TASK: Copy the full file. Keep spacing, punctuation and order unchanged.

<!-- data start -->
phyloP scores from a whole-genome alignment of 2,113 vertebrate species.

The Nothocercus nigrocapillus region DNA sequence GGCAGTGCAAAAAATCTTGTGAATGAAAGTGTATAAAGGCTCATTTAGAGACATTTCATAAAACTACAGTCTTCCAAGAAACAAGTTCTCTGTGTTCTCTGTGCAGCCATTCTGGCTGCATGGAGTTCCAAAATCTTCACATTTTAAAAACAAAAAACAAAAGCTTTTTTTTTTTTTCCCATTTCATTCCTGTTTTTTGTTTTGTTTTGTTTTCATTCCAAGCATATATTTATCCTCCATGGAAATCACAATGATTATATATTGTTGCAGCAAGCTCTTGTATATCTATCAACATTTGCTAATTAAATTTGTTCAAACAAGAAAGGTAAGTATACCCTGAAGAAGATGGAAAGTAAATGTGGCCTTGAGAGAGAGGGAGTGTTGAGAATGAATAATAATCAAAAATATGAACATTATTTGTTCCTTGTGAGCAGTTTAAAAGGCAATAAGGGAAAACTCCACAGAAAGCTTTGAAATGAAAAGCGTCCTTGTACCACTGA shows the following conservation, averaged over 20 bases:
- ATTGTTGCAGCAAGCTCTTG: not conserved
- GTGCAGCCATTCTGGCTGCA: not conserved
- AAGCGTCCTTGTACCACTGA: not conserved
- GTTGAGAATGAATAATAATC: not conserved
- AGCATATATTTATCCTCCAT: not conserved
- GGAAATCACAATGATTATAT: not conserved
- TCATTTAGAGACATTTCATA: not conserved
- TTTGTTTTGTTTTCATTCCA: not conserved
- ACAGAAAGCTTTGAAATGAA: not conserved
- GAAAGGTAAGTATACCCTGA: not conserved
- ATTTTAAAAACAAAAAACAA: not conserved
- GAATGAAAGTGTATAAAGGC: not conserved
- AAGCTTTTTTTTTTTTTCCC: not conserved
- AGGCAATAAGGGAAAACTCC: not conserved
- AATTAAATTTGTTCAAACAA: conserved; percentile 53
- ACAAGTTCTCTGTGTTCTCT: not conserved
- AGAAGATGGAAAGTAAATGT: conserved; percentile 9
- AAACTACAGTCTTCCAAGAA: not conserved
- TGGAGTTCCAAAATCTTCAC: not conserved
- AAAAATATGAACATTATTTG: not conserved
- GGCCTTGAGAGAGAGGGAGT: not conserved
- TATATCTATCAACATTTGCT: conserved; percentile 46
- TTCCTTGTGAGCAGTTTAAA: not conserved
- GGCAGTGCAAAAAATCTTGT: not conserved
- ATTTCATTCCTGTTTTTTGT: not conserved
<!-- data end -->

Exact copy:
phyloP scores from a whole-genome alignment of 2,113 vertebrate species.

The Nothocercus nigrocapillus region DNA sequence GGCAGTGCAAAAAATCTTGTGAATGAAAGTGTATAAAGGCTCATTTAGAGACATTTCATAAAACTACAGTCTTCCAAGAAACAAGTTCTCTGTGTTCTCTGTGCAGCCATTCTGGCTGCATGGAGTTCCAAAATCTTCACATTTTAAAAACAAAAAACAAAAGCTTTTTTTTTTTTTCCCATTTCATTCCTGTTTTTTGTTTTGTTTTGTTTTCATTCCAAGCATATATTTATCCTCCATGGAAATCACAATGATTATATATTGTTGCAGCAAGCTCTTGTATATCTATCAACATTTGCTAATTAAATTTGTTCAAACAAGAAAGGTAAGTATACCCTGAAGAAGATGGAAAGTAAATGTGGCCTTGAGAGAGAGGGAGTGTTGAGAATGAATAATAATCAAAAATATGAACATTATTTGTTCCTTGTGAGCAGTTTAAAAGGCAATAAGGGAAAACTCCACAGAAAGCTTTGAAATGAAAAGCGTCCTTGTACCACTGA shows the following conservation, averaged over 20 bases:
- ATTGTTGCAGCAAGCTCTTG: not conserved
- GTGCAGCCATTCTGGCTGCA: not conserved
- AAGCGTCCTTGTACCACTGA: not conserved
- GTTGAGAATGAATAATAATC: not conserved
- AGCATATATTTATCCTCCAT: not conserved
- GGAAATCACAATGATTATAT: not conserved
- TCATTTAGAGACATTTCATA: not conserved
- TTTGTTTTGTTTTCATTCCA: not conserved
- ACAGAAAGCTTTGAAATGAA: not conserved
- GAAAGGTAAGTATACCCTGA: not conserved
- ATTTTAAAAACAAAAAACAA: not conserved
- GAATGAAAGTGTATAAAGGC: not conserved
- AAGCTTTTTTTTTTTTTCCC: not conserved
- AGGCAATAAGGGAAAACTCC: not conserved
- AATTAAATTTGTTCAAACAA: conserved; percentile 53
- ACAAGTTCTCTGTGTTCTCT: not conserved
- AGAAGATGGAAAGTAAATGT: conserved; percentile 9
- AAACTACAGTCTTCCAAGAA: not conserved
- TGGAGTTCCAAAATCTTCAC: not conserved
- AAAAATATGAACATTATTTG: not conserved
- GGCCTTGAGAGAGAGGGAGT: not conserved
- TATATCTATCAACATTTGCT: conserved; percentile 46
- TTCCTTGTGAGCAGTTTAAA: not conserved
- GGCAGTGCAAAAAATCTTGT: not conserved
- ATTTCATTCCTGTTTTTTGT: not conserved